Clio Logo
Lewisburg Historic District Walking Tour
Item 39 of 58
This house was built in 1845 to replace an earlier brick home that burned. This is a three-by-three bay, L-shaped structure with a hipped roof. Its floor plan is regular Georgian with large 6/6 sashes. Special feature include the very large inside chimneys with corbeled caps, the pairs of brackets all around the deep cornice, and substantial entrance porch with much Italianate-style decorative woodwork.

Mathews House

Mathews House

Alex F. Mathews

Alex F. Mathews
Mason Mathews (see backstory of the Venable-Mathews-Moore House just up the street) bought this property at auction in 1845 for $2,020.  For the next 118 years, the Mathews family occupied the house.  In 1874, Mason Mathews conveyed the house to his parents, Alexander Ferdinand Mathews (1842-1927) and Laura Maud Gardner Mathews (1842-1927).  Alexander Mathews attended Lewisburg Academy and the University of Virginia where he received a law degree. During the Civil War, he was Commissary of Subsistence for the 59th Virginia Infantry of the Confederate Army and was an aide-de-camp to General Henry A. Wise, former governor of Virginia. He was a co-founder of the Bank of Lewisburg and brother of Henry M. Mathews, former governor of West Virginia.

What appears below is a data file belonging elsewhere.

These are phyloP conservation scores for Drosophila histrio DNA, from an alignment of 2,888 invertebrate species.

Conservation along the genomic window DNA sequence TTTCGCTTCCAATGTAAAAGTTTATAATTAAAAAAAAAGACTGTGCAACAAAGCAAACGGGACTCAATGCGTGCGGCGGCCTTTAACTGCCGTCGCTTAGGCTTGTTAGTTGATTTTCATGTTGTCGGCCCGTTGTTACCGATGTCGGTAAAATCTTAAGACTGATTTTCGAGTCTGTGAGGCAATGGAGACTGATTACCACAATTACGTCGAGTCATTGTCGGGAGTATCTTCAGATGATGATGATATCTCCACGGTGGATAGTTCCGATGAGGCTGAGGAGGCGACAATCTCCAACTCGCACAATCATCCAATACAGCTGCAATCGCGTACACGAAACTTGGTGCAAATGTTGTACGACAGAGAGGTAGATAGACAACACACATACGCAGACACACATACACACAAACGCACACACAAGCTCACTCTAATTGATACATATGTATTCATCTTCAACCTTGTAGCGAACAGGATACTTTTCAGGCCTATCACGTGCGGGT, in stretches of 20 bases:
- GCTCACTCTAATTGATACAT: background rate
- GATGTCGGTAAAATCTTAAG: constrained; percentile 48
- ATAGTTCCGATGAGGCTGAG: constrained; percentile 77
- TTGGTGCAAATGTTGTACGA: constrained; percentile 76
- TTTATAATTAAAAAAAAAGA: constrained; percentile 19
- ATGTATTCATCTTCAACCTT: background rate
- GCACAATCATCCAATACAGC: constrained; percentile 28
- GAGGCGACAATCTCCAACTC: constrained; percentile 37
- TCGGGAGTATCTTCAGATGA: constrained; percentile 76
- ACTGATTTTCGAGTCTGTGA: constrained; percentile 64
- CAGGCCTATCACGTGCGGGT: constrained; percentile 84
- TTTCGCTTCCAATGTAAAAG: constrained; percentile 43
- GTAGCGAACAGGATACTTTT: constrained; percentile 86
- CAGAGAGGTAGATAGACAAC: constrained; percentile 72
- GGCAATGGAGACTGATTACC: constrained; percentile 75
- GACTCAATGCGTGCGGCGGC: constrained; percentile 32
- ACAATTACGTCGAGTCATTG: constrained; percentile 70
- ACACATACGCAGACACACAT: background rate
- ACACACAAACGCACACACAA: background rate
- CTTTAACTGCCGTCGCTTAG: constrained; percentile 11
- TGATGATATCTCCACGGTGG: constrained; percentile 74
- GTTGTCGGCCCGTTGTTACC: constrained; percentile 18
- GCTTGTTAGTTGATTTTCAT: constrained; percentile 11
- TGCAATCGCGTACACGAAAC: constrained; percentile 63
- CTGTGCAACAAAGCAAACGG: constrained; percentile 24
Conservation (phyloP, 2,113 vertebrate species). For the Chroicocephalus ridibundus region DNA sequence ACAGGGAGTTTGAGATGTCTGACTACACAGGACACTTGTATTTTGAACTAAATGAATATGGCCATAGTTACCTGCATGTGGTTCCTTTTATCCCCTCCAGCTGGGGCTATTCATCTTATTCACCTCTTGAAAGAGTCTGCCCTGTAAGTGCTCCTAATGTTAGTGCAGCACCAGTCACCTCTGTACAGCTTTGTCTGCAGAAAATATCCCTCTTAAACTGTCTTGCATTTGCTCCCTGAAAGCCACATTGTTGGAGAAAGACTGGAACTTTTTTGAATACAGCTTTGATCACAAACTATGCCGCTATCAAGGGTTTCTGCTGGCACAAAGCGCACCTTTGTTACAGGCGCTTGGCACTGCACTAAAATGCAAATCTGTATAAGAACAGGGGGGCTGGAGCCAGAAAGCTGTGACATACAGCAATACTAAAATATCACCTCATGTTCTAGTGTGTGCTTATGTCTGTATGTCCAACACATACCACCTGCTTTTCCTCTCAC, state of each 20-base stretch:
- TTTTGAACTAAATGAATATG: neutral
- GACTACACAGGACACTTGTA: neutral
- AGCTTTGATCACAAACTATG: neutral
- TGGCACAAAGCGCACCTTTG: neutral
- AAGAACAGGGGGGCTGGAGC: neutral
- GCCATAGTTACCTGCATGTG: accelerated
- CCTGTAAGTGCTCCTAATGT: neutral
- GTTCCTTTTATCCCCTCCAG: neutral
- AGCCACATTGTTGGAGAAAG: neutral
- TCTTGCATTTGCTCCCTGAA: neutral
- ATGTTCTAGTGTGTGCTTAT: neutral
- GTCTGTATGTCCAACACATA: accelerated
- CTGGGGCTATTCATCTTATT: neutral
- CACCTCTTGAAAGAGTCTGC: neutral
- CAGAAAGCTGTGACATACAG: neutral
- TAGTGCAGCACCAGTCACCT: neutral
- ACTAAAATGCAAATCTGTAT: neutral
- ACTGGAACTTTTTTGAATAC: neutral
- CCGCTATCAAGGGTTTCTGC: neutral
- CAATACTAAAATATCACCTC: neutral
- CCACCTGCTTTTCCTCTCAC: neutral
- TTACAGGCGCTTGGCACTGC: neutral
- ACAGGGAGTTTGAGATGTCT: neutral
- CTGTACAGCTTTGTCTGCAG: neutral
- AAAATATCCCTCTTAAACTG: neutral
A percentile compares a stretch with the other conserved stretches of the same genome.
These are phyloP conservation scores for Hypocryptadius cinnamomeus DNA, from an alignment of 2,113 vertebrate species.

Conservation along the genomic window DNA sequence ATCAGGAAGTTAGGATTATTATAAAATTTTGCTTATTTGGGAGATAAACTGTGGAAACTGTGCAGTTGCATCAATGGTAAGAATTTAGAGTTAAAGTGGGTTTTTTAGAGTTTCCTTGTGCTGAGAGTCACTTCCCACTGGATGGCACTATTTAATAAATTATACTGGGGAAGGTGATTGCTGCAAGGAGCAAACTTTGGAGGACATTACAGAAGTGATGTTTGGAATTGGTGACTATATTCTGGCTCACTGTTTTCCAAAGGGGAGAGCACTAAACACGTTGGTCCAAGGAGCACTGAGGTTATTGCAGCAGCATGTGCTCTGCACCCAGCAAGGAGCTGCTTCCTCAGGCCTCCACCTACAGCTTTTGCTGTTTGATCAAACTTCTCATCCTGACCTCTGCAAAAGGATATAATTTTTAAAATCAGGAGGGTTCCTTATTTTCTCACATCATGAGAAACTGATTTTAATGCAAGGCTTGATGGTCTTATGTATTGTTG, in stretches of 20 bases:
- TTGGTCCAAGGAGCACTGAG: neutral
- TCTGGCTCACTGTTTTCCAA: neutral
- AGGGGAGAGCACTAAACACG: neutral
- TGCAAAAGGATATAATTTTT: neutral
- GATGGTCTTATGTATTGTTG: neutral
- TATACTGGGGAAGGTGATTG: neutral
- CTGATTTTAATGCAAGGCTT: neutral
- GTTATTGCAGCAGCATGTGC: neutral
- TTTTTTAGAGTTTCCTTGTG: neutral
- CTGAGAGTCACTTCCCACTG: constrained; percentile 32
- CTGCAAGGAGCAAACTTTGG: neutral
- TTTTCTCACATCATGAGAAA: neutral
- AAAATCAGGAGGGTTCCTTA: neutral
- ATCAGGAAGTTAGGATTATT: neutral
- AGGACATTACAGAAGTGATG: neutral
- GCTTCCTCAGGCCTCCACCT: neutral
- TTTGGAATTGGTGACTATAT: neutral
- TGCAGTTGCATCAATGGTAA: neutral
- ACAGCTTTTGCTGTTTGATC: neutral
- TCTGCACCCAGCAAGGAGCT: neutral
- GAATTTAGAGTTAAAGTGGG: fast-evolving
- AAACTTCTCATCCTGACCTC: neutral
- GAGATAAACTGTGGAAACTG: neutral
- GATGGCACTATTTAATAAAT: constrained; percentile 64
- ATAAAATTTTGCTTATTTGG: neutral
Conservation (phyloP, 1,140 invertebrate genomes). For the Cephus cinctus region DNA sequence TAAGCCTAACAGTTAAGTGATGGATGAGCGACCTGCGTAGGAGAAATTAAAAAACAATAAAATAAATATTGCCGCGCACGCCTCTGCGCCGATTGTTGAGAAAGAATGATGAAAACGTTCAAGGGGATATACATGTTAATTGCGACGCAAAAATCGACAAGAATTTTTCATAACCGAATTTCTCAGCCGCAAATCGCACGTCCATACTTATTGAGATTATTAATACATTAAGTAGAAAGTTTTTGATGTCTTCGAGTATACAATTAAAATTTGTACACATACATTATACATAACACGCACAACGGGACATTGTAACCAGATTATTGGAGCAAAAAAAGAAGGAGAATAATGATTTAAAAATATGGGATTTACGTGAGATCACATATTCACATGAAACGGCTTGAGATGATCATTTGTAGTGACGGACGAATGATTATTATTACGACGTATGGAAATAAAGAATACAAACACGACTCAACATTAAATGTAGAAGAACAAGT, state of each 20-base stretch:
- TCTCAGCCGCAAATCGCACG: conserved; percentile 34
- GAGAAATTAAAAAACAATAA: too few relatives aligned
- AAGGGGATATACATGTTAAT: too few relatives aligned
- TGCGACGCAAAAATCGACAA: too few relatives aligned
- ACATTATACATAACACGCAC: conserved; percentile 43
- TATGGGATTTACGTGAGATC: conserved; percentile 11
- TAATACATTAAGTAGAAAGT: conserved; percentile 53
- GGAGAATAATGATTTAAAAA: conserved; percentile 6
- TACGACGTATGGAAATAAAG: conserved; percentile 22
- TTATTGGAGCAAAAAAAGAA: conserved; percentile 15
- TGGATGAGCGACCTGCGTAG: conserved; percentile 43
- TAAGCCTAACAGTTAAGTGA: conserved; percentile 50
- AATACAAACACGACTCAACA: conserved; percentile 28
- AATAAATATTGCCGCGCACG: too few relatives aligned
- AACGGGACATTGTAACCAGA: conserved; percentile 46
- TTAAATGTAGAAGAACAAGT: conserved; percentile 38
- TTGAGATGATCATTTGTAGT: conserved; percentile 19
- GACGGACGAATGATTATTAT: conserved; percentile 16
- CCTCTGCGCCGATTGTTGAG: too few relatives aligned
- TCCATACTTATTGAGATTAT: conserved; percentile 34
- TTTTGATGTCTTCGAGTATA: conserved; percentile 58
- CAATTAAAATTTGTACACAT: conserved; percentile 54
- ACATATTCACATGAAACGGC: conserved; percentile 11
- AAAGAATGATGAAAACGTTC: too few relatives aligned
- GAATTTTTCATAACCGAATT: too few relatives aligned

Bunn, Morgan Donnally. The People of the Old Stone Cemetery: The Burials. Self-published, 2017.

Bunn, Morgan Donnally. The People of the Old Stone Cemetery: The Obituaries. Self-published, 2017.

Historical Booklet Greenbrier County 160th Anniversary 1778-1938.

Rice, Otis K. A History of Greenbrier County. Lewisburg, WV: Greenbrier Historical Society, 1986.

Talbert, James E. A Historical Look at Lewisburg, West Virginia's Hard Scrabble Hill and beyond 1783-2007. Lewisburg, WV: Greenbrier Historical Society, 2007.

Turley, C. E., The Lewisburg Historic District. The Journal of the Greenbrier Historical Society, Vol. IV, No. 1. Lewisburg, WV: Greenbrier Historical Society, 1981.